Pet Sematary And Frankenstein Analysis

1056 Words5 Pages
Stephen King’s novel Pet Sematary pays reverence to Mary Shelley’s Frankenstein, encompassing and challenging elements from its characters, its plot, and the dissertations addressed in the novel. Pet Sematary is a huge interpretation of Frankenstein because how closely the characters relate, the countless similar imagery in each novel, and how each novel gives the aspect of cheating life. I plan to analyze from a comparative perspective just how much the novels parallel in storyline, characterization and intertexuality.
Mary Shelly’s Frankenstein and Stephen King’s Pet Sematary firstly compare in the matter of each novels main characters. Louis Creed is a decent father and loving husband to who is wife who made selfish, stupid and rash decisions
…show more content…
For example Louis Creed’s vision of his recently departed patient Victor Pasco standing beside him is very similar to Victor Frankenstein’s first encounter with the creature he created. For example in Pet Sematary King states, “Then the moon sailed out from behind a cloud, flooding the room with cold white light, and he saw Victor Pascow standing in the doorway. The crash had been Victor Pascow throwing open the door. He stood there with his head grotesquely bashed in behind the left temple. The blood had dried on his face in maroon stripes like Indian war paint. His collarbone jutted whitely. He was grinning” (King 89). This explains how Louis Creed had a vision of Victor Pascow and somewhat gives readers a feeling that he feels very guilty which compares to Victor Frankenstein in Frankenstein. In chapter five of Frankenstein we get a very similar scene but instead with Victor Frankenstein and his creature which states, “I started from my sleep with horror; a cold dew covered my forehead, my teeth chattered, and every limb became convulsed: when, by the dim and yellow light of the moon, as it forced its way through the window shutters, I beheld the wretch – the miserable monster whom I had created. He held up the curtain of the bed; and his eyes, if eyes they may be called, were fixed on me. His jaws opened, and he muttered some inarticulate sounds, while a grin wrinkled his cheeks” (Shelly 59). Victor is not only feeling guilty but quite terrified when he finishes creating the monster. Victor Frankenstein’s scene with the monster standing over his bed and Louis Creed’s vision of Victor Pascow standing in the doorway makes each character realize that there is destruction and chaos waiting for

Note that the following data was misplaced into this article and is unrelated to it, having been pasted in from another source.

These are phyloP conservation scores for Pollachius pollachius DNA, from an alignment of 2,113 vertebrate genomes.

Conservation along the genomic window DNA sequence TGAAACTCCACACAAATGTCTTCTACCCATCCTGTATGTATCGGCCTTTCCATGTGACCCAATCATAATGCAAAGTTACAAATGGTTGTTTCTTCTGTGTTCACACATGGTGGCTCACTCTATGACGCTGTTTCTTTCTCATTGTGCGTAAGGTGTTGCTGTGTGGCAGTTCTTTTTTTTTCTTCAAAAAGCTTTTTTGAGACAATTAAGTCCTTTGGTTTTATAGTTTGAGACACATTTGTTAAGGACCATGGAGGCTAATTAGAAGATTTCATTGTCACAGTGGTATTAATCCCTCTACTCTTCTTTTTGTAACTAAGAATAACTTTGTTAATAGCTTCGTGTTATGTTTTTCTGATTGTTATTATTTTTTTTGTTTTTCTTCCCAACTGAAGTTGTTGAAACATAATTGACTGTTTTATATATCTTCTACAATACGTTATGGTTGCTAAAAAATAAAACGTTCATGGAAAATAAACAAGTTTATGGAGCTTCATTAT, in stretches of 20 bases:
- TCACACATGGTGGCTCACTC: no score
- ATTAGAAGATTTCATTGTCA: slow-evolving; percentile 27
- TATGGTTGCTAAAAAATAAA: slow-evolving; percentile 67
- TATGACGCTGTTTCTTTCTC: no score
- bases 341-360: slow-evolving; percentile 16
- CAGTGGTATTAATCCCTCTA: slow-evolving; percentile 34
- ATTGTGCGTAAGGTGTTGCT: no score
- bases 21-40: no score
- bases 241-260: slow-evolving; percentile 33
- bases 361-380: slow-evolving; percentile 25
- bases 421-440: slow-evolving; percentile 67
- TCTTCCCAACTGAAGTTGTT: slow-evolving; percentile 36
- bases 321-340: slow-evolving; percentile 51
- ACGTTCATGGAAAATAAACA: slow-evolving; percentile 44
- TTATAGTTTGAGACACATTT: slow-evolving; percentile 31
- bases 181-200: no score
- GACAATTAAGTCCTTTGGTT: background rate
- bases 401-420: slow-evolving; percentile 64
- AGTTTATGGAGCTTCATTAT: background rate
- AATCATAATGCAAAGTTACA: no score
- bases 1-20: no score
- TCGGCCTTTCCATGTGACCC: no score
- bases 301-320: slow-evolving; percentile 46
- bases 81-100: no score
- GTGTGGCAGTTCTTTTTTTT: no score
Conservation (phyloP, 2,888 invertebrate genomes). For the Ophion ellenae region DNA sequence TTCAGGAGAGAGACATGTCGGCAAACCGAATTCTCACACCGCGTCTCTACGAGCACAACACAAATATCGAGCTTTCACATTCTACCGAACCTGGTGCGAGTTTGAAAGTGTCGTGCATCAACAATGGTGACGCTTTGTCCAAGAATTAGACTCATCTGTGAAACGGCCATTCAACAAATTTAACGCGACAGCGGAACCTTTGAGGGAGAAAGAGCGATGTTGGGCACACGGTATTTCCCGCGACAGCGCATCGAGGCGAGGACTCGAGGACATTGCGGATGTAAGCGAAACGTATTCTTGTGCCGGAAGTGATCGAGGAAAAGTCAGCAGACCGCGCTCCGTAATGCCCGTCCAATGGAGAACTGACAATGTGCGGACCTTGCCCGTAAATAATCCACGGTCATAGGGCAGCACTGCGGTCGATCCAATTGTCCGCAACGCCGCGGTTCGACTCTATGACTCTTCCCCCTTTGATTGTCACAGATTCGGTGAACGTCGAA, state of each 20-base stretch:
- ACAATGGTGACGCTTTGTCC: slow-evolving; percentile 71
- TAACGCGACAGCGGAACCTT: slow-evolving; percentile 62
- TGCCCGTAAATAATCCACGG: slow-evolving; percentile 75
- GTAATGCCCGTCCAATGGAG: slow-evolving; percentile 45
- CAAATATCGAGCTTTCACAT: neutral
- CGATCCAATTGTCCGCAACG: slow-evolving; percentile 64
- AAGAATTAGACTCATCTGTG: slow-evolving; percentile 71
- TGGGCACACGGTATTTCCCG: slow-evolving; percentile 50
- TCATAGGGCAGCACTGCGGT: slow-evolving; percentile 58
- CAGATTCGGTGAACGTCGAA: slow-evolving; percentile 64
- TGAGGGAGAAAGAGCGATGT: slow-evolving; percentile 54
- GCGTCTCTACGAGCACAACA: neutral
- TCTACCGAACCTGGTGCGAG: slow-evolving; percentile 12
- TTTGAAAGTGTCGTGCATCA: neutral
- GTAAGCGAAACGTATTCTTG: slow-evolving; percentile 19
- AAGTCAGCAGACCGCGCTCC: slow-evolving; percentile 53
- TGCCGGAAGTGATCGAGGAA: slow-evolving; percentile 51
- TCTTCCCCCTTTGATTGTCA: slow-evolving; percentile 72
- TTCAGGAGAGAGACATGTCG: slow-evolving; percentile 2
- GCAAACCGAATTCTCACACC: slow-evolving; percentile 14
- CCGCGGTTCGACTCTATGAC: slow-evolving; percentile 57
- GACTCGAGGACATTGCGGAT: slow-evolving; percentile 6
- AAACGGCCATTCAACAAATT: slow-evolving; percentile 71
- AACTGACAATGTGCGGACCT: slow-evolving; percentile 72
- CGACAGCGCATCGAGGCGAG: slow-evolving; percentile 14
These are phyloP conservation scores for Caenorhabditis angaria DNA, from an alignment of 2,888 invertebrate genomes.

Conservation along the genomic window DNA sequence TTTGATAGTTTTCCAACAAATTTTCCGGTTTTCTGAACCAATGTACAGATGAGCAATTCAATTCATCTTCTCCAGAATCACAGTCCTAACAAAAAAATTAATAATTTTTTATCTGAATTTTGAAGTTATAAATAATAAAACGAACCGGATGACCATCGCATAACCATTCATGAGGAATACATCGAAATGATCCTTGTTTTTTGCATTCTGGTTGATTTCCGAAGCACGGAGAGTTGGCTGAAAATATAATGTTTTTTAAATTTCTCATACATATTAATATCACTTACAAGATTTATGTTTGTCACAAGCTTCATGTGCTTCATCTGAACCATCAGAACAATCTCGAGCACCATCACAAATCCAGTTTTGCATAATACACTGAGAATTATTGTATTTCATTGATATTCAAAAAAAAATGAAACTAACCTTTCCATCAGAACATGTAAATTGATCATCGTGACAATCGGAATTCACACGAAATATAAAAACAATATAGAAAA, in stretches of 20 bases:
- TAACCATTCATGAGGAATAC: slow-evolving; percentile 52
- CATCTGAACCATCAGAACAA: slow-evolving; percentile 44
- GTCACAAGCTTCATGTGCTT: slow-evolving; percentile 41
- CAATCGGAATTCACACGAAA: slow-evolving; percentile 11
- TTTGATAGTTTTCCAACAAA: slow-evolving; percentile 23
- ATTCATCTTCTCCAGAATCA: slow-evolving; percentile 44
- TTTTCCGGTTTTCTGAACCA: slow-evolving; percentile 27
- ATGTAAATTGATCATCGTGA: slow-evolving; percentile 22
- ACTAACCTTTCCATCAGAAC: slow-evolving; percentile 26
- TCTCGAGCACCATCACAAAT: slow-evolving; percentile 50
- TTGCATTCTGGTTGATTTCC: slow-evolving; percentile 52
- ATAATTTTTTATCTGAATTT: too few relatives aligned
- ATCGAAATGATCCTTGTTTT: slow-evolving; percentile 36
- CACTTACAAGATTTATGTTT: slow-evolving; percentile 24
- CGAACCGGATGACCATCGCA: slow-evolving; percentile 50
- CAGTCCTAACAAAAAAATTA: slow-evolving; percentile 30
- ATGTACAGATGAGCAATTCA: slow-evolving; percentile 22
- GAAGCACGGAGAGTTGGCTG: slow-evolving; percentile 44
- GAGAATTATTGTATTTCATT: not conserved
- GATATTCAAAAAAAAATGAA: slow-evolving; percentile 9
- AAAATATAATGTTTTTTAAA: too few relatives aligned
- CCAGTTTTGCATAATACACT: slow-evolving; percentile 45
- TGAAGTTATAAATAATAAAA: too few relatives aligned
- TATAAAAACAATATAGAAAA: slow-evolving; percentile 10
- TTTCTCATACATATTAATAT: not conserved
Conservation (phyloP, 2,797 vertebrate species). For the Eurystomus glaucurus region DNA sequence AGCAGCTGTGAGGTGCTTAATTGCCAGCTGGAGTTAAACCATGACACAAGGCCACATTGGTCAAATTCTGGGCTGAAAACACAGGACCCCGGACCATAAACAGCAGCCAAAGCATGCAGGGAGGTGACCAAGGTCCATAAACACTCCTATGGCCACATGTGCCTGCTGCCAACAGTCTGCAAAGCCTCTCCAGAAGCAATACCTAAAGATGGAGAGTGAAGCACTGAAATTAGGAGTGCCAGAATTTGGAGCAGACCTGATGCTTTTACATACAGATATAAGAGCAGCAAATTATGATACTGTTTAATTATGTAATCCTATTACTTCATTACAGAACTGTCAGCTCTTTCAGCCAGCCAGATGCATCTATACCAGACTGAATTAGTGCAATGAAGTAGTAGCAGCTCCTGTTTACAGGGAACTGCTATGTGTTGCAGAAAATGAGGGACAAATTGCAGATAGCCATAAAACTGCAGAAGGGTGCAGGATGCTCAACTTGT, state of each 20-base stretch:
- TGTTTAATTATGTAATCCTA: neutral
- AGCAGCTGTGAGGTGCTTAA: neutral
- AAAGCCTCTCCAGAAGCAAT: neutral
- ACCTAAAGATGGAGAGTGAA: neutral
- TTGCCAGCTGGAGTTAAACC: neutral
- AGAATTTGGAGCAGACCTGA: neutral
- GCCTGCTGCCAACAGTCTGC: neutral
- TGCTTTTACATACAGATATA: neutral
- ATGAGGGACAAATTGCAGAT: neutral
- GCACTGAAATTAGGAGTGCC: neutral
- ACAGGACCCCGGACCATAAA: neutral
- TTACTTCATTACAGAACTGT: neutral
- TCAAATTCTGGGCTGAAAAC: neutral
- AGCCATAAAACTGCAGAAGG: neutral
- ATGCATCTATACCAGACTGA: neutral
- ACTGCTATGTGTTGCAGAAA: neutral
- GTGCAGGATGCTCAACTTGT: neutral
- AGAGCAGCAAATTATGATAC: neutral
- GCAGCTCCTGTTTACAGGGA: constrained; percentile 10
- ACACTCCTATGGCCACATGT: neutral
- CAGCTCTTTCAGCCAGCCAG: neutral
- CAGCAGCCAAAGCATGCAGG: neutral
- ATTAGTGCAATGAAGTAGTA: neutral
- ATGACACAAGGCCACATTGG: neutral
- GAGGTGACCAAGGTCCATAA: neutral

Open Document